Are you being fooled by clever marketing? Catherine Saxelby reports.
I’ve been a fan of superfoods since hearing Dr Adam Drewnowski from the University of Washington describe his method of grading nutrient-dense ‘super’ foods. To me, they make sense in our overweight world – eating superfoods “makes each mouthful count”, as he put it.
However, while the original concept of a ‘superfood’ was intended to apply to wholefoods (fruits, vegetables, nuts, oily fish, herbs, spices, etc.), enterprising marketers have freely begun labelling everything from chocolate to juice as superfoods – foods which, in my opinion, can have nutritional drawbacks that outweigh the benefits.
So how can you tell whether a food is really a superfood, or simply bolstered by some clever marketing? You’ve probably read that superfoods are high in antioxidants, which can be true, but that’s not the only important thing to look for – other beneficial components such as essential fatty acids, minerals and fibre can make a food ‘super’. Moreover, different foods have different kinds of antioxidants – we can’t say for sure which ones are ‘better’ than others. (And there isn’t a globally acknowledged method of measuring antioxidant levels, anyway!)
Other things to look for include:
A high nutrient density. A superfood should be rich in components like vitamins, minerals, omega-3 fats or fibre compared to its kilojoule count – without overloading the body with salt, saturated or trans fat, sugar or other compounds linked to poor health. That means something like spinach is on my list, while dark chocolate, which has antioxidants but is laden with fat, is not.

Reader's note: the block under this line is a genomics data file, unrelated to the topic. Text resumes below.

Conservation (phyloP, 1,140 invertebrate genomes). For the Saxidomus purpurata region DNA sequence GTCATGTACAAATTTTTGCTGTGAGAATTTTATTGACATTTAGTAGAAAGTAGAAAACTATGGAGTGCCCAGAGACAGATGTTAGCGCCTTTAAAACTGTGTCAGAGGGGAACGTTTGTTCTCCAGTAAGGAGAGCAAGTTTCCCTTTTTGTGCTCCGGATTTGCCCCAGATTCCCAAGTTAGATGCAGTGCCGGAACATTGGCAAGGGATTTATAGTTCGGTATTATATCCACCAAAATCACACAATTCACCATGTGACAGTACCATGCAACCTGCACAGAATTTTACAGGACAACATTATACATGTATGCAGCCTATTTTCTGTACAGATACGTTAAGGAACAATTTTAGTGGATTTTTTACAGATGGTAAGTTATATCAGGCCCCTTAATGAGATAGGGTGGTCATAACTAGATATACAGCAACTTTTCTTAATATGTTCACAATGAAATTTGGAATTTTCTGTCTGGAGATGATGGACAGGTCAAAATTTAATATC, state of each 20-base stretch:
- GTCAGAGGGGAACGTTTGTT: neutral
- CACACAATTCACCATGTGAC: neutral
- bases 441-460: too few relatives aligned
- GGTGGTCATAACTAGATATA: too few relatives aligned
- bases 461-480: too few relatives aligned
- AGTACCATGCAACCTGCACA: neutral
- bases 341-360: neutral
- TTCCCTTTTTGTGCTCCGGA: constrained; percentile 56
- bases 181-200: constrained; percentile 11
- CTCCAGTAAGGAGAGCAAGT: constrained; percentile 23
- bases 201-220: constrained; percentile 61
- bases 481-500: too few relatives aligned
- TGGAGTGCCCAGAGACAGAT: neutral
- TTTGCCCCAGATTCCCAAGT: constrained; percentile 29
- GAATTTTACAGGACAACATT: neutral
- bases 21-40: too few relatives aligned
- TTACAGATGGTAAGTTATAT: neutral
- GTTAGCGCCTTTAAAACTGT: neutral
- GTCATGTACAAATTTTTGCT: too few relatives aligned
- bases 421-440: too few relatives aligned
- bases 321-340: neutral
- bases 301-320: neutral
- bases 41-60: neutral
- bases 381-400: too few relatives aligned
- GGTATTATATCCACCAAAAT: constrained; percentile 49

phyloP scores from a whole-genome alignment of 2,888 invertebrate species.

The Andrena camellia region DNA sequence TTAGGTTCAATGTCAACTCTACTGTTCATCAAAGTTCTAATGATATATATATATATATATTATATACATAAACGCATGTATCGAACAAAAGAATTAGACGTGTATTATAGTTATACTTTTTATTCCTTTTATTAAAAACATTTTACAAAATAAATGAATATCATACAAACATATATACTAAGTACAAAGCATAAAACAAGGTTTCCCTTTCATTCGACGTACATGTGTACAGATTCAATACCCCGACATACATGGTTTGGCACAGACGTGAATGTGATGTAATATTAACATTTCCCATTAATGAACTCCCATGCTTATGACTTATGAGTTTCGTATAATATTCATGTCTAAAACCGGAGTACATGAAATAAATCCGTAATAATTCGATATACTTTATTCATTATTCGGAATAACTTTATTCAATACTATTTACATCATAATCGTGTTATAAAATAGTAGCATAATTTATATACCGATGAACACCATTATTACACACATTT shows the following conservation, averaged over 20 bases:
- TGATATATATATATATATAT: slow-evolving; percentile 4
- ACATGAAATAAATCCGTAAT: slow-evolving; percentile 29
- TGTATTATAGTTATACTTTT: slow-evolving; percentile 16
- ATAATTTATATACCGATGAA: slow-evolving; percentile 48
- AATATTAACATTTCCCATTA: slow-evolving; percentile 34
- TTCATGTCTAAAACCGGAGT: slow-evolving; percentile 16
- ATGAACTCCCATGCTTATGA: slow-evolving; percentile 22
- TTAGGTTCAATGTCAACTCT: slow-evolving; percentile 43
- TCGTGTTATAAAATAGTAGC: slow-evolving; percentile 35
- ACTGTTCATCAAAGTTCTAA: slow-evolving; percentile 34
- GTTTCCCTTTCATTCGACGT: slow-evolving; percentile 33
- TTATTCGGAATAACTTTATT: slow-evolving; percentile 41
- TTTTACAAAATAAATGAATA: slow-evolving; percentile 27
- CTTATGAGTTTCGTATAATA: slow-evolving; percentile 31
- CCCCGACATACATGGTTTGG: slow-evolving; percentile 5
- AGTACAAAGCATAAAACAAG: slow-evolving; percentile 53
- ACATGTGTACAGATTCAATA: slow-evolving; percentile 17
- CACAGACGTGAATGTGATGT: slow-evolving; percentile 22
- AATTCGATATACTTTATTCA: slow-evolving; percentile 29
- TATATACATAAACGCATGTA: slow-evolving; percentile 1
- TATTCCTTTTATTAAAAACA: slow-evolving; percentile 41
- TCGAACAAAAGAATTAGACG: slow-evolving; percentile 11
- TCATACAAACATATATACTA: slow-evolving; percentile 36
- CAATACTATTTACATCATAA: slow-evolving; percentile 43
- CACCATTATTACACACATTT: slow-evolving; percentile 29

Significant quantities of what could be regarded as healthpromoting and/or protective substances, such as probiotics or other substances not usually found in other foods in its class. For example, yoghurt, with its friendly bacteria, is unique in the dairy group.
A background of scientific research linking the food to a potential reduced risk of illness or poor health. Think tomatoes with their lycopene content.
It should also, in my opinion, be easily available and affordable.
Of course, superfood or not, it’s also important to remember that part of being healthy is eating a varied diet. Just because berries are more commonly considered ‘superfoods’ than melons, doesn’t mean you should avoid the latter.
The bottom line
The original superfood concept referred to nutrient-rich wholefoods – something that’s been lost in marketing hype. Regardless, don’t forget that, superfood or not, all wholefoods are nutritious.
Carlson MH et al. 2010. The total antioxidant content of more than 3100 foods, beverages, spices, herbs and supplements used worldwide. Nutrition Journal, 9:3 Darmon N , Maillot M, Drewnowski A. 2005. A nutrient density standard for vegetables and fruits: Nutrients per calorie and nutrients per unit cost. J Am Diet Assoc; 105:1881-1887. Drewnowski A. 2005. Concept of a nutritious food: toward a nutrient density score. American Journal of Clinical Nutrition, Vol. 82, No. 4, 721-732 Halvorsen BL , Carlsen MH, Phillips KM, Bøhn SK, Holte K, Jacobs DR, Jr and Blomhoff R. 2006. Content of redox-active compounds (ie, antioxidants) in foods consumed in the United States Am J Clin Nutr; 84: 95-135 Pérez-Jiménez J, Neveu V, Vos F and Scalbert A. 2010. Identification of the 100 richest dietary sources of polyphenols: an application of the Phenol-Explorer database European Journal of Clinical Nutrition 64, S112-S120 Tapsell LC , Hemphill I, Sullivan DR et al. 2006. Health benefits of herbs and spices: the past, the present, the future. Medical Journal of Australia (supplement), 185(4).